On May 10, House Speaker Nancy Pelosi stood side by side with President Bush's Trade Representative Susan Schwab and announced they had come to an agreement on how to handle at least two of four outstanding free trade treaties awaiting approval by Congress. "Today is a recognition of the results of the November election," Pelosi told reporters in Washington. "It takes us to a place where we can have a bipartisan consensus on trade, but only with the recognition of the importance and the centrality of labor principles and environmental principles."
Within a week outraged Democrats and unions were holding press conferences of their own. "We were unaware of the negotiations. If they had meetings we were not notified," Senator Byron Dorgan, a North Dakota Democrat, told a virtually identical group of Capitol Hill reporters. "Those that talk about being able to run this through the Congress like a hot knife through butter, I'm sorry, that's not the way it's going to be. We're going to push and insist on a new approach."
Six months later, Dorgan seems to have been proven right and Pelosi, on yet another issue, has not been able to deliver on her promises to get things done. Organized labor, and half the caucus, is actively lobbying against the first trade treaties a Democratic Congress has been confronted with since the Clinton era. Thursday night the House is anticipated to finally pass the first, and least controversial, of the treaties the Peru Free Trade Act before it heads to the Senate, where it is expected to have an easier time. Pelosi and Schwab came to an agreement on the Peruvian and Panamanian Free Trade treaties after some labor and environmental standards were added in. Peru has moved to enact these requirements, making it the most likely to pass muster with tree huggers and union lovers. But experts say there is little chance the other three Colombia, South Korea and Panama (which has not yet passed laws similar to Peru's) will see any action this year or next. And it is likely that they will have to be substantially rewritten in order to be considered at all.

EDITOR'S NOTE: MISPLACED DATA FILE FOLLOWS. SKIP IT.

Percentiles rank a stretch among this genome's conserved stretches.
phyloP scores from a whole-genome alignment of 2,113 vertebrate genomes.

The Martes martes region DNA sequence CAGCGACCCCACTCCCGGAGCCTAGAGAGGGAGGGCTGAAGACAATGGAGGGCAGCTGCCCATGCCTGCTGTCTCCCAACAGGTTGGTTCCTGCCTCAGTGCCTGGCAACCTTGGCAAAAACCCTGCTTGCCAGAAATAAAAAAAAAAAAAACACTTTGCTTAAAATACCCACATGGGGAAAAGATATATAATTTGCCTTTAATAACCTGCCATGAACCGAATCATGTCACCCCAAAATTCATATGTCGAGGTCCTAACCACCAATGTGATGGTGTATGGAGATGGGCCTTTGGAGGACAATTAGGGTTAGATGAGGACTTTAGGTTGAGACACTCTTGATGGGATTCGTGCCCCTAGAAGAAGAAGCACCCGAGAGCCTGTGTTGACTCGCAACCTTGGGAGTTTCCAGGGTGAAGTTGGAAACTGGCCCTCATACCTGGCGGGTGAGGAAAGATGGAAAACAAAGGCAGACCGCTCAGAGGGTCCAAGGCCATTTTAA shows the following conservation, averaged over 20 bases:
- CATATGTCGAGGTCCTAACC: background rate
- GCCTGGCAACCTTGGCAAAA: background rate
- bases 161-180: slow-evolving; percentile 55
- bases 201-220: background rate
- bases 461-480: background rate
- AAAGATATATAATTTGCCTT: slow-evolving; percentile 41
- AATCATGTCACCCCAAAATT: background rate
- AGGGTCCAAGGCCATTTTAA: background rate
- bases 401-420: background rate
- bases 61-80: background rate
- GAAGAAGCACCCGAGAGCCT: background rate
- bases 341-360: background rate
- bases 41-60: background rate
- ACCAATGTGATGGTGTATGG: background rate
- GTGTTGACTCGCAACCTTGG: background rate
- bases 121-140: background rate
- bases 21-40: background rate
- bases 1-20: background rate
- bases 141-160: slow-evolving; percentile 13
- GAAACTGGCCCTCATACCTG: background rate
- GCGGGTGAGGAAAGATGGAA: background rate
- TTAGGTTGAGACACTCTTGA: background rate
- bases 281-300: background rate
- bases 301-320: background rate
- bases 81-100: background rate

So why wasn't Pelosi able to make the agreement stick? In one sense it's simple a very expensive lobbying war between business and the unions. Democrats, long torn on trade, were caught in the middle, and ended up having to answer to more than just their leadership on Capitol Hill.
Take the case of Democratic Congressman Bruce Braley. Braley, who represents northeastern Iowa, won his seat from Jim Nussle, a Republican who retired to serve as head of the White House's Office of Management and Budget. Braley campaigned heavily on fair trade and won with a relatively comfortable margin of 55% for a freshman in a split district.
From virtually the moment he arrived in Washington Braley was a target on both sides. Business sought to win him over assuring him that the labor and environmental provisions in the Peruvian and Panamanian agreements were groundbreaking and sufficient to protect Iowans' jobs. Labor demanded he abide by his campaign promises to build better trade treaties that stopped the outsourcing of U.S. jobs. "There's a lot of people on both sides of this issue that are very passionate about the pros and cons of the trade agreement. It makes these trade deals very difficult,"Braley said.
Although the AFL-CIO, the nation's largest umbrella union, has remained neutral on the treaties, many unions including the machinists, the Teamsters and the textile and service unions came out strongly against the announced agreement. For the last six months they've run advertisements, sent letters, lobbied Congress, all to convince Democrats they shouldn't be handing Bush what some called "a win."
"The Democratic leadership, I'm surprised at,"Bruce Raynor, president of UNITE Here, a textile and service employees union, told reporters on a conference call opposing the Peru bill this week. "I think they failed to remember that in the last election many Democrats were elected to the House and Senate on the issue of failed trade policy."
On the other side of the fight was the Business Roundtable, which spearheaded the private sector response. They did detailed economic analyses of the impact of the measures on every congressional district. They arranged for lobbyists to meet with every member of Congress and for the group's 160 CEOs to meet with select power players. "The U.S. is party to about 10 trade agreements while the rest of the world has 300. So we're falling behind," said John Castellani, president of the Business Roundtable.
Last week, Braley sided with the unions. What convinced him, he says, was their argument that it is incumbent on the Bush Administration to enforce labor and environmental clauses of trade pacts something they claim Bush has hardly seemed inclined to do thus far. Even though the Peru agreement will likely survive, that kind of argument will likely help prevent the other three from making it through, according to Bruce Josten, the top lobbyist for the U.S. Chamber of Commerce. "Peru will in all probability constitute the entire free trade agenda to see a vote this year," Josten said.
Pelosi's office is not willing to admit defeat yet, but they do concede that they face an uphill battle. "There has not been a shift from May but the current mood on trade reflects the economic insecurity faced by many working families," said Brendan Daly, Pelosi's spokesman. There may not have been a shift in Pelosi's will, but the same can't apparently be said for her party's caucus, which has made itself clear: This will not be a free-trade-friendly Congress.